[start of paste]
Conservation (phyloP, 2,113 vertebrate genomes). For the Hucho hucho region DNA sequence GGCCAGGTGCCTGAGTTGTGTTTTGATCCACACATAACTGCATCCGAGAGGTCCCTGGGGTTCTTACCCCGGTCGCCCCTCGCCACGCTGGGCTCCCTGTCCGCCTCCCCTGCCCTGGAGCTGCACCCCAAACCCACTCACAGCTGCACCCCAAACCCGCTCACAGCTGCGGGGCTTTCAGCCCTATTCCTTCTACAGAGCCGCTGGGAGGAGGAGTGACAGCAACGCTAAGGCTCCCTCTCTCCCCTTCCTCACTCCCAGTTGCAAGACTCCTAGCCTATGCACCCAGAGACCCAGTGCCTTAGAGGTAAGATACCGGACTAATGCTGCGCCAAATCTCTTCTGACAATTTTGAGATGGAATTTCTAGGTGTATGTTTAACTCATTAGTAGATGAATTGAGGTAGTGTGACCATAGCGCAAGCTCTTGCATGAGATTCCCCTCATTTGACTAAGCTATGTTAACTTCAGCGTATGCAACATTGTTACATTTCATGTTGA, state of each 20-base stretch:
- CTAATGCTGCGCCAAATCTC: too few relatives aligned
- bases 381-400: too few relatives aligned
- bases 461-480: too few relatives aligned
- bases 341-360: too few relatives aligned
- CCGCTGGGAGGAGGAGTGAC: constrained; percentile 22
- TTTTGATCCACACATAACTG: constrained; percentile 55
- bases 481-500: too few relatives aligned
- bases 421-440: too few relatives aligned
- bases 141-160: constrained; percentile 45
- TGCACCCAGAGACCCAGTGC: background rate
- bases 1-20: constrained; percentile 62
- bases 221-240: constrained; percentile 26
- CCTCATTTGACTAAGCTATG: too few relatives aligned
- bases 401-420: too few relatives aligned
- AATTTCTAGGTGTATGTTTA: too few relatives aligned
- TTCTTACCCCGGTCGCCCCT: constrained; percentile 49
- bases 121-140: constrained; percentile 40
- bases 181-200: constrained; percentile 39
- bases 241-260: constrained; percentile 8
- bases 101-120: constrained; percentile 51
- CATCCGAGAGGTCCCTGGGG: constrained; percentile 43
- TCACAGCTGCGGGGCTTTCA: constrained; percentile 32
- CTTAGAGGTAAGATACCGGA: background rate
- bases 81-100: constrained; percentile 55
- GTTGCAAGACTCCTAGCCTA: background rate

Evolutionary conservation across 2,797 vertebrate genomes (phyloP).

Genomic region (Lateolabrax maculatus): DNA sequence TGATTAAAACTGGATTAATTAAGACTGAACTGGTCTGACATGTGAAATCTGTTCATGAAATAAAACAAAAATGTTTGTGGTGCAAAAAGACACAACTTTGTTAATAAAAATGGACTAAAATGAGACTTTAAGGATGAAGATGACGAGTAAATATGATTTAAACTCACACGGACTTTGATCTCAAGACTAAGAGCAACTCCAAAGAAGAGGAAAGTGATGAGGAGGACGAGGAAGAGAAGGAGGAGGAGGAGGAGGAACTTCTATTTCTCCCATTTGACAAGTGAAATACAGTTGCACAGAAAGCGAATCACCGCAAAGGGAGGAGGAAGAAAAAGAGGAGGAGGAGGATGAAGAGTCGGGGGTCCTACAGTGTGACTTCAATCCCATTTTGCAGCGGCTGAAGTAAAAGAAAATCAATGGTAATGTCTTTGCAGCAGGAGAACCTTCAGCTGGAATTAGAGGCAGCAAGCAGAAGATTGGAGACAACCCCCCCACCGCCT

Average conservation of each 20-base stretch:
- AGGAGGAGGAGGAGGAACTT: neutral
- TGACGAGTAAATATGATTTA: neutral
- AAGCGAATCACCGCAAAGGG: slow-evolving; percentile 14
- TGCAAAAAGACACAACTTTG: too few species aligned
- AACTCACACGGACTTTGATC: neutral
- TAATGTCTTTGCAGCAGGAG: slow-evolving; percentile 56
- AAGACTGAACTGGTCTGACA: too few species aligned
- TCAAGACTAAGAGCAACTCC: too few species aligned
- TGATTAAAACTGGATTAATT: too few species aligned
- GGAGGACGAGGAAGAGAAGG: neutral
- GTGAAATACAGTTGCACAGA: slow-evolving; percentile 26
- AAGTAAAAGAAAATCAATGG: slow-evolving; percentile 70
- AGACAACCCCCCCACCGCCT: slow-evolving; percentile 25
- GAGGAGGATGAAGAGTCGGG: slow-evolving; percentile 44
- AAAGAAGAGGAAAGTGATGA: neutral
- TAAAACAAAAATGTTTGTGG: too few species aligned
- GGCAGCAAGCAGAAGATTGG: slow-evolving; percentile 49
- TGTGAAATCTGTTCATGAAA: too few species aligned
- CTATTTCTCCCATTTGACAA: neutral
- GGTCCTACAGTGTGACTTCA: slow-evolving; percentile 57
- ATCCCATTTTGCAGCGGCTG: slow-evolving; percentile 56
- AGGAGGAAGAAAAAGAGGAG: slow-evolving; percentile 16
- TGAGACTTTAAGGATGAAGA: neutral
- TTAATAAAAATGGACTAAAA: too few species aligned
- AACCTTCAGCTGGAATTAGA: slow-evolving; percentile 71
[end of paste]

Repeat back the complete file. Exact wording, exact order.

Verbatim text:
Conservation (phyloP, 2,113 vertebrate genomes). For the Hucho hucho region DNA sequence GGCCAGGTGCCTGAGTTGTGTTTTGATCCACACATAACTGCATCCGAGAGGTCCCTGGGGTTCTTACCCCGGTCGCCCCTCGCCACGCTGGGCTCCCTGTCCGCCTCCCCTGCCCTGGAGCTGCACCCCAAACCCACTCACAGCTGCACCCCAAACCCGCTCACAGCTGCGGGGCTTTCAGCCCTATTCCTTCTACAGAGCCGCTGGGAGGAGGAGTGACAGCAACGCTAAGGCTCCCTCTCTCCCCTTCCTCACTCCCAGTTGCAAGACTCCTAGCCTATGCACCCAGAGACCCAGTGCCTTAGAGGTAAGATACCGGACTAATGCTGCGCCAAATCTCTTCTGACAATTTTGAGATGGAATTTCTAGGTGTATGTTTAACTCATTAGTAGATGAATTGAGGTAGTGTGACCATAGCGCAAGCTCTTGCATGAGATTCCCCTCATTTGACTAAGCTATGTTAACTTCAGCGTATGCAACATTGTTACATTTCATGTTGA, state of each 20-base stretch:
- CTAATGCTGCGCCAAATCTC: too few relatives aligned
- bases 381-400: too few relatives aligned
- bases 461-480: too few relatives aligned
- bases 341-360: too few relatives aligned
- CCGCTGGGAGGAGGAGTGAC: constrained; percentile 22
- TTTTGATCCACACATAACTG: constrained; percentile 55
- bases 481-500: too few relatives aligned
- bases 421-440: too few relatives aligned
- bases 141-160: constrained; percentile 45
- TGCACCCAGAGACCCAGTGC: background rate
- bases 1-20: constrained; percentile 62
- bases 221-240: constrained; percentile 26
- CCTCATTTGACTAAGCTATG: too few relatives aligned
- bases 401-420: too few relatives aligned
- AATTTCTAGGTGTATGTTTA: too few relatives aligned
- TTCTTACCCCGGTCGCCCCT: constrained; percentile 49
- bases 121-140: constrained; percentile 40
- bases 181-200: constrained; percentile 39
- bases 241-260: constrained; percentile 8
- bases 101-120: constrained; percentile 51
- CATCCGAGAGGTCCCTGGGG: constrained; percentile 43
- TCACAGCTGCGGGGCTTTCA: constrained; percentile 32
- CTTAGAGGTAAGATACCGGA: background rate
- bases 81-100: constrained; percentile 55
- GTTGCAAGACTCCTAGCCTA: background rate

Evolutionary conservation across 2,797 vertebrate genomes (phyloP).

Genomic region (Lateolabrax maculatus): DNA sequence TGATTAAAACTGGATTAATTAAGACTGAACTGGTCTGACATGTGAAATCTGTTCATGAAATAAAACAAAAATGTTTGTGGTGCAAAAAGACACAACTTTGTTAATAAAAATGGACTAAAATGAGACTTTAAGGATGAAGATGACGAGTAAATATGATTTAAACTCACACGGACTTTGATCTCAAGACTAAGAGCAACTCCAAAGAAGAGGAAAGTGATGAGGAGGACGAGGAAGAGAAGGAGGAGGAGGAGGAGGAACTTCTATTTCTCCCATTTGACAAGTGAAATACAGTTGCACAGAAAGCGAATCACCGCAAAGGGAGGAGGAAGAAAAAGAGGAGGAGGAGGATGAAGAGTCGGGGGTCCTACAGTGTGACTTCAATCCCATTTTGCAGCGGCTGAAGTAAAAGAAAATCAATGGTAATGTCTTTGCAGCAGGAGAACCTTCAGCTGGAATTAGAGGCAGCAAGCAGAAGATTGGAGACAACCCCCCCACCGCCT

Average conservation of each 20-base stretch:
- AGGAGGAGGAGGAGGAACTT: neutral
- TGACGAGTAAATATGATTTA: neutral
- AAGCGAATCACCGCAAAGGG: slow-evolving; percentile 14
- TGCAAAAAGACACAACTTTG: too few species aligned
- AACTCACACGGACTTTGATC: neutral
- TAATGTCTTTGCAGCAGGAG: slow-evolving; percentile 56
- AAGACTGAACTGGTCTGACA: too few species aligned
- TCAAGACTAAGAGCAACTCC: too few species aligned
- TGATTAAAACTGGATTAATT: too few species aligned
- GGAGGACGAGGAAGAGAAGG: neutral
- GTGAAATACAGTTGCACAGA: slow-evolving; percentile 26
- AAGTAAAAGAAAATCAATGG: slow-evolving; percentile 70
- AGACAACCCCCCCACCGCCT: slow-evolving; percentile 25
- GAGGAGGATGAAGAGTCGGG: slow-evolving; percentile 44
- AAAGAAGAGGAAAGTGATGA: neutral
- TAAAACAAAAATGTTTGTGG: too few species aligned
- GGCAGCAAGCAGAAGATTGG: slow-evolving; percentile 49
- TGTGAAATCTGTTCATGAAA: too few species aligned
- CTATTTCTCCCATTTGACAA: neutral
- GGTCCTACAGTGTGACTTCA: slow-evolving; percentile 57
- ATCCCATTTTGCAGCGGCTG: slow-evolving; percentile 56
- AGGAGGAAGAAAAAGAGGAG: slow-evolving; percentile 16
- TGAGACTTTAAGGATGAAGA: neutral
- TTAATAAAAATGGACTAAAA: too few species aligned
- AACCTTCAGCTGGAATTAGA: slow-evolving; percentile 71